ANTÓNIO GUTERRES is the third successive UN Secretary-General to visit TT. He follows in the footsteps of Ban Ki-Moon and, before him, Kofi Annan.
That Mr Guterres chose to come to these shores to meet on Monday with Caricom leaders as the bloc marks its 50th anniversary attests to the centrality of the region to international affairs.
Or at least on paper.
The reality is small countries without large militaries or economic influence have a hard time getting the international community to take them seriously, even as we stand to lose the most from the activities of larger nations.
One need only think of the openly dismissive attitude of former US president Donald Trump to countries he deemed, to sanitise his language, inferior holes.
And yet, time and time again, smaller countries continue to punch above their weight when it comes to the jostle for influence by global superpowers. A citizen of this country was recently elected president of the 78th UN General Assembly.
Still, the Caribbean continues to be caught in the middle of a “soft diplomacy” war being waged by the US and China, with US Secretary of State Antony Blinken as well as China’s assistant minister of foreign affairs Hua Chunying involved in this week’s proceedings.
The presence of both figures could set the stage for some awkwardness. Some of the tensions that emerged in the “spy balloon” saga appeared to have been diffused by Mr Blinken’s visit to China a few weeks ago. However, whatever thawing occurred in the US-China relationship was soon reversed, arguably, by US President Joe Biden’s openly calling China’s leader Xi Jinping a dictator.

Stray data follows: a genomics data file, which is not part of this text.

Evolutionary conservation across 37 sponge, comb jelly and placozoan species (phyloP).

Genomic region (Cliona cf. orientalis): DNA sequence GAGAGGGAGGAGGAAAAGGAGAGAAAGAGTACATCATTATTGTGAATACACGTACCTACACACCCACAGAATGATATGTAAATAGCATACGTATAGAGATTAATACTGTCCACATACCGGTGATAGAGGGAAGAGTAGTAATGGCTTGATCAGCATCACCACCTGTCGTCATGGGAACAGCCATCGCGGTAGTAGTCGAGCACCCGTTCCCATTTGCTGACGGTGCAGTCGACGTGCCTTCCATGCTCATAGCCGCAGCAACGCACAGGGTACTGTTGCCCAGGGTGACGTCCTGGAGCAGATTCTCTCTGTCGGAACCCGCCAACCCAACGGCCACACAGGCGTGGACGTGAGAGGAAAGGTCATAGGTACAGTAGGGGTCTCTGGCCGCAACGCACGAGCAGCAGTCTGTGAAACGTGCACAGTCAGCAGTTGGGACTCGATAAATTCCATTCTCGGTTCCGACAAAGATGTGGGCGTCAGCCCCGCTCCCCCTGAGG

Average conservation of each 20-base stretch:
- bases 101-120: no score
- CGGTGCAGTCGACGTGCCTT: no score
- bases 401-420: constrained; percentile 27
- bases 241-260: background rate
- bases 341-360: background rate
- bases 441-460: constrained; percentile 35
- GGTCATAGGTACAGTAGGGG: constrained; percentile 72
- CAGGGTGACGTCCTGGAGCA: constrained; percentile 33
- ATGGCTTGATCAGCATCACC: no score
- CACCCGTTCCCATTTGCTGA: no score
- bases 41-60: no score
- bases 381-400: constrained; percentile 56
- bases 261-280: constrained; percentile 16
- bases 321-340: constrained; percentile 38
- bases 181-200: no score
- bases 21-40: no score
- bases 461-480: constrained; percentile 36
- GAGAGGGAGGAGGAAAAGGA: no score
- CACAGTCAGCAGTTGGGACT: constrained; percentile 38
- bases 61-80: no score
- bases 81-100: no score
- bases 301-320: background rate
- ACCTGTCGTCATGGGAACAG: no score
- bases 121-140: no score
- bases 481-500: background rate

Caricom has traditionally walked a tightrope when it comes to both countries, accepting all manner of aid and financial assistance, sometimes offered with conditions, sometimes without. But for once, the region, as it marks its golden anniversary at a time of international crisis, needs both of these superpowers to work together.
The UN Secretary-General’s lobbying on Monday on behalf of small island developing countries, coupled with the recent call made in this country by WHO Director-General Dr Tedros Adhanom Ghebreyesus for greater vaccine equity, suggests there is growing support among global actors for a shift in the traditional concerns of the international order.
All three secretaries-general have had to contend with a key burning issue: climate change. On Monday, as Mr Guterres addressed reporters, he echoed calls made by his predecessors.
Will Caricom come away from this week’s activities with a clearer roadmap for international co-operation not only as it relates to the financing of climate change but also in terms of carbon reduction by the US and China? And is this the moment when a historic breakthrough on Haiti occurs?